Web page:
On the suggestion that club members were trying to distance themselves from the murder it’s difficult to see how they could have believed that the club might have been closed down in the first place (which is the motivation for the cover up?)

    A throat cutting murder of a woman at that time would naturally be connected to the ripper murders. Club members would have been well aware of this. Diemschutz arrival again very obviously would raise the possibility that he’d interrupted the killer. Is it believable the the members would have suspected that the po,ice would have blamed them for Jack the Ripper killing on their property? Could the police by any stretch of the imagination have used the murder as an excuse to have closed down the club? I don’t see it as at all likely.

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  • Herlock Sholmes
    replied
    Originally posted by Wickerman View Post

    "A young girl had been standing in a bisecting thoroughfare not fifty yards from the spot where the body was found. She had, she said, been standing there for about twenty minutes, talking with her sweetheart, but neither of them heard any unusual noises".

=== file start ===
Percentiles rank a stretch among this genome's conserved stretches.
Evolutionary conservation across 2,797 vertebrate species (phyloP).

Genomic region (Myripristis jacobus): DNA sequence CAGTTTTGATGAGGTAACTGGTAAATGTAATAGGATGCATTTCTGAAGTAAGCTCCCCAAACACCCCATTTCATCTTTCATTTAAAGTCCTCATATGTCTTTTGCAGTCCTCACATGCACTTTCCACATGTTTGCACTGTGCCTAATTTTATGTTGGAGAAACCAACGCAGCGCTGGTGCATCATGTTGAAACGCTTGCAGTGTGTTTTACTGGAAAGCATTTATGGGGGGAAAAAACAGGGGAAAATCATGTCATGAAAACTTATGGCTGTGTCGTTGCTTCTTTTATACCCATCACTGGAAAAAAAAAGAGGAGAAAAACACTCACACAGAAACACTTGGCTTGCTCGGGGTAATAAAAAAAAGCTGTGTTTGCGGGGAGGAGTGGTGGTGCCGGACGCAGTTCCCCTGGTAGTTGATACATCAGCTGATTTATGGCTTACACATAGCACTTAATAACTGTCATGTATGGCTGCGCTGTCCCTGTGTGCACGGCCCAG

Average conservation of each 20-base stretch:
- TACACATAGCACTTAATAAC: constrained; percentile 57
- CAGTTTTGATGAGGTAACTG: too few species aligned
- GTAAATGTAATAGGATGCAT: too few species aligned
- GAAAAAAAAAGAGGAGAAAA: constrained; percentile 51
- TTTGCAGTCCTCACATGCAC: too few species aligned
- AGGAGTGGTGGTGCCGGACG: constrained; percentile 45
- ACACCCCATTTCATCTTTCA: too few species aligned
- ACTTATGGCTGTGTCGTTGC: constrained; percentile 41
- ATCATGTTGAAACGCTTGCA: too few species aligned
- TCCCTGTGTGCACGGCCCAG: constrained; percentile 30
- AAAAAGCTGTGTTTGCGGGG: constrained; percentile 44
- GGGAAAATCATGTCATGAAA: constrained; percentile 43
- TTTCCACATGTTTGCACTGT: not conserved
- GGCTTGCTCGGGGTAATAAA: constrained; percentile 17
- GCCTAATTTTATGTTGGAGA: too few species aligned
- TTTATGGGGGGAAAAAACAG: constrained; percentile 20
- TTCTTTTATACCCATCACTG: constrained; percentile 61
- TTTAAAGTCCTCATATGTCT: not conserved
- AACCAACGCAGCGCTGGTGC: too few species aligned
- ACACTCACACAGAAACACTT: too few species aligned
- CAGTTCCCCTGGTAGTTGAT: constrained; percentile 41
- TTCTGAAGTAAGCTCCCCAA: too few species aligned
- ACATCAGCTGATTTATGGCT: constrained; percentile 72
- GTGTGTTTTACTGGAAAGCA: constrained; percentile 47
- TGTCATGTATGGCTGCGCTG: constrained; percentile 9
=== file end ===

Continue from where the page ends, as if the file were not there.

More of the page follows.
Daily News, 1st Oct. 1888.

    If what is reported by the girl is true, Schwartz's story must be questioned, surely?

    Jon S.
    Do we have a time for this couple Wick? Aren't they the couple that Brown saw on his Chandler Shop visit?

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  • Herlock Sholmes
    replied
    Originally posted by Michael W Richards View Post

    Absolutely, nice to see the young coupled quoted too. No-one saw anything or anyone during the minutes Israel claimed he and three other people were in the street. 1 being Liz. And no less than 4 witnesses...once again....cite a discovery time around 12:40 and 12:45. Their stories are virtually identical, and so are the times given.
    Please explain how, for example, Morris Eagle saying that he first saw the body at 1.00 cites a discovery time of 12.40/12.45?

    Or how Hoschberg being alerted to events in the yard by a policeman's whistle confirms an earlier discovery time?

    Or how Spooner arriving 5 minutes before Lamb confirms an early discovery time?

    How are these, by any stretch of the wildest imagination, 'virtually identical?'

    Leave a comment: